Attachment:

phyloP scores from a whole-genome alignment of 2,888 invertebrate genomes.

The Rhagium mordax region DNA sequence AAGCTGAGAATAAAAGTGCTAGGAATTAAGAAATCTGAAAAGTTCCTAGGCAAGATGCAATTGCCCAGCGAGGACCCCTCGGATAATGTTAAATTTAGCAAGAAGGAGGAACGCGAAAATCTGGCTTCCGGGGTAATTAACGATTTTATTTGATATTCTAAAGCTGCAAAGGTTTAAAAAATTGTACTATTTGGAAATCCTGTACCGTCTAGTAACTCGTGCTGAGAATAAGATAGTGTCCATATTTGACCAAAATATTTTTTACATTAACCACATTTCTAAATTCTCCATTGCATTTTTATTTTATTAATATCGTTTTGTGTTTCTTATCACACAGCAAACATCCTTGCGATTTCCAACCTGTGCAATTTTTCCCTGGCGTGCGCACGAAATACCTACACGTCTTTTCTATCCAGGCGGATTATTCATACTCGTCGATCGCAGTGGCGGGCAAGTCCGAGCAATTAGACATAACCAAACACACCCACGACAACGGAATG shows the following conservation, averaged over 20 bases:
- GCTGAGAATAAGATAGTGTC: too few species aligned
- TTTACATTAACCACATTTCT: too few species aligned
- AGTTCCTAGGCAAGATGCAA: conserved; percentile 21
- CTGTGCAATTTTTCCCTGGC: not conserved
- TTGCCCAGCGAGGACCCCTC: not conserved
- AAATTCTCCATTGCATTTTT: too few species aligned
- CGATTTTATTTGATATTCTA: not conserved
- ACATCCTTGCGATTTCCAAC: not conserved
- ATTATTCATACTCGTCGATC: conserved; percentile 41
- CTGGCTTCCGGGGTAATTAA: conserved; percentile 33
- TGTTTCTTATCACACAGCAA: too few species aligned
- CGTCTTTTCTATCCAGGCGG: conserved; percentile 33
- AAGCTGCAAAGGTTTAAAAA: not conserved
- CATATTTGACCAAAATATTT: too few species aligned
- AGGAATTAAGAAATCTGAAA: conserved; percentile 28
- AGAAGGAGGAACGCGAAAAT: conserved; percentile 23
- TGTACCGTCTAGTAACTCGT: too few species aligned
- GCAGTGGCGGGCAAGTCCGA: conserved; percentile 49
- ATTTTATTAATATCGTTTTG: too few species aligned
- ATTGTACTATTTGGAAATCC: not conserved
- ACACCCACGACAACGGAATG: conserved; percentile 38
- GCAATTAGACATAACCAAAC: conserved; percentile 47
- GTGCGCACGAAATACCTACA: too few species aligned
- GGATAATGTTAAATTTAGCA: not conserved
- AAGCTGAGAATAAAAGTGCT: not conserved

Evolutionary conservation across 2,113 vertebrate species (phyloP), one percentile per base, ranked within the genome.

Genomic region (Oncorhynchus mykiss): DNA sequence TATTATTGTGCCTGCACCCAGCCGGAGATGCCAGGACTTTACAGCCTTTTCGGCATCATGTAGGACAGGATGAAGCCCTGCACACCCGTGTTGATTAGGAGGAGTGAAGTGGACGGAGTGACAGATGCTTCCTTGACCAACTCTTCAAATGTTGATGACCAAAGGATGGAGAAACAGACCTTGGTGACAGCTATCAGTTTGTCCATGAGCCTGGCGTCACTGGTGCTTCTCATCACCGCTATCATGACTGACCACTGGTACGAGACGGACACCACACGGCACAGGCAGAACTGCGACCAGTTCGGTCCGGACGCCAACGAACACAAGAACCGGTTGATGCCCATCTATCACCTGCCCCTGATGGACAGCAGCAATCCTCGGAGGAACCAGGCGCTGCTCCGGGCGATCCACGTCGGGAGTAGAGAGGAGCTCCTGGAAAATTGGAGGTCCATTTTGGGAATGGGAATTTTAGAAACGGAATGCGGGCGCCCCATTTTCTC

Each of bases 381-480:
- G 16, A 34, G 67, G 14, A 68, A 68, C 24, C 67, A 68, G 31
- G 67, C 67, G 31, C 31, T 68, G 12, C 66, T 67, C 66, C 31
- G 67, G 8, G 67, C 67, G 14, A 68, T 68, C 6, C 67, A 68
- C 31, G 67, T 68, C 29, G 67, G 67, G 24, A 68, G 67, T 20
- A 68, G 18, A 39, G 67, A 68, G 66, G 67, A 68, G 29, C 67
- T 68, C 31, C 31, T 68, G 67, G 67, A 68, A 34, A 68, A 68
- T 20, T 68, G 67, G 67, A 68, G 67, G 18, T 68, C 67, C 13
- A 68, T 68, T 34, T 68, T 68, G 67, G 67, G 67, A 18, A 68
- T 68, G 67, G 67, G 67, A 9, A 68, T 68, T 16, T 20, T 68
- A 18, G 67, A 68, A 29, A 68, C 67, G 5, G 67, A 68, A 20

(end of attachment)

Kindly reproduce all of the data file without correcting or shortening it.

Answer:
phyloP scores from a whole-genome alignment of 2,888 invertebrate genomes.

The Rhagium mordax region DNA sequence AAGCTGAGAATAAAAGTGCTAGGAATTAAGAAATCTGAAAAGTTCCTAGGCAAGATGCAATTGCCCAGCGAGGACCCCTCGGATAATGTTAAATTTAGCAAGAAGGAGGAACGCGAAAATCTGGCTTCCGGGGTAATTAACGATTTTATTTGATATTCTAAAGCTGCAAAGGTTTAAAAAATTGTACTATTTGGAAATCCTGTACCGTCTAGTAACTCGTGCTGAGAATAAGATAGTGTCCATATTTGACCAAAATATTTTTTACATTAACCACATTTCTAAATTCTCCATTGCATTTTTATTTTATTAATATCGTTTTGTGTTTCTTATCACACAGCAAACATCCTTGCGATTTCCAACCTGTGCAATTTTTCCCTGGCGTGCGCACGAAATACCTACACGTCTTTTCTATCCAGGCGGATTATTCATACTCGTCGATCGCAGTGGCGGGCAAGTCCGAGCAATTAGACATAACCAAACACACCCACGACAACGGAATG shows the following conservation, averaged over 20 bases:
- GCTGAGAATAAGATAGTGTC: too few species aligned
- TTTACATTAACCACATTTCT: too few species aligned
- AGTTCCTAGGCAAGATGCAA: conserved; percentile 21
- CTGTGCAATTTTTCCCTGGC: not conserved
- TTGCCCAGCGAGGACCCCTC: not conserved
- AAATTCTCCATTGCATTTTT: too few species aligned
- CGATTTTATTTGATATTCTA: not conserved
- ACATCCTTGCGATTTCCAAC: not conserved
- ATTATTCATACTCGTCGATC: conserved; percentile 41
- CTGGCTTCCGGGGTAATTAA: conserved; percentile 33
- TGTTTCTTATCACACAGCAA: too few species aligned
- CGTCTTTTCTATCCAGGCGG: conserved; percentile 33
- AAGCTGCAAAGGTTTAAAAA: not conserved
- CATATTTGACCAAAATATTT: too few species aligned
- AGGAATTAAGAAATCTGAAA: conserved; percentile 28
- AGAAGGAGGAACGCGAAAAT: conserved; percentile 23
- TGTACCGTCTAGTAACTCGT: too few species aligned
- GCAGTGGCGGGCAAGTCCGA: conserved; percentile 49
- ATTTTATTAATATCGTTTTG: too few species aligned
- ATTGTACTATTTGGAAATCC: not conserved
- ACACCCACGACAACGGAATG: conserved; percentile 38
- GCAATTAGACATAACCAAAC: conserved; percentile 47
- GTGCGCACGAAATACCTACA: too few species aligned
- GGATAATGTTAAATTTAGCA: not conserved
- AAGCTGAGAATAAAAGTGCT: not conserved

Evolutionary conservation across 2,113 vertebrate species (phyloP), one percentile per base, ranked within the genome.

Genomic region (Oncorhynchus mykiss): DNA sequence TATTATTGTGCCTGCACCCAGCCGGAGATGCCAGGACTTTACAGCCTTTTCGGCATCATGTAGGACAGGATGAAGCCCTGCACACCCGTGTTGATTAGGAGGAGTGAAGTGGACGGAGTGACAGATGCTTCCTTGACCAACTCTTCAAATGTTGATGACCAAAGGATGGAGAAACAGACCTTGGTGACAGCTATCAGTTTGTCCATGAGCCTGGCGTCACTGGTGCTTCTCATCACCGCTATCATGACTGACCACTGGTACGAGACGGACACCACACGGCACAGGCAGAACTGCGACCAGTTCGGTCCGGACGCCAACGAACACAAGAACCGGTTGATGCCCATCTATCACCTGCCCCTGATGGACAGCAGCAATCCTCGGAGGAACCAGGCGCTGCTCCGGGCGATCCACGTCGGGAGTAGAGAGGAGCTCCTGGAAAATTGGAGGTCCATTTTGGGAATGGGAATTTTAGAAACGGAATGCGGGCGCCCCATTTTCTC

Each of bases 381-480:
- G 16, A 34, G 67, G 14, A 68, A 68, C 24, C 67, A 68, G 31
- G 67, C 67, G 31, C 31, T 68, G 12, C 66, T 67, C 66, C 31
- G 67, G 8, G 67, C 67, G 14, A 68, T 68, C 6, C 67, A 68
- C 31, G 67, T 68, C 29, G 67, G 67, G 24, A 68, G 67, T 20
- A 68, G 18, A 39, G 67, A 68, G 66, G 67, A 68, G 29, C 67
- T 68, C 31, C 31, T 68, G 67, G 67, A 68, A 34, A 68, A 68
- T 20, T 68, G 67, G 67, A 68, G 67, G 18, T 68, C 67, C 13
- A 68, T 68, T 34, T 68, T 68, G 67, G 67, G 67, A 18, A 68
- T 68, G 67, G 67, G 67, A 9, A 68, T 68, T 16, T 20, T 68
- A 18, G 67, A 68, A 29, A 68, C 67, G 5, G 67, A 68, A 20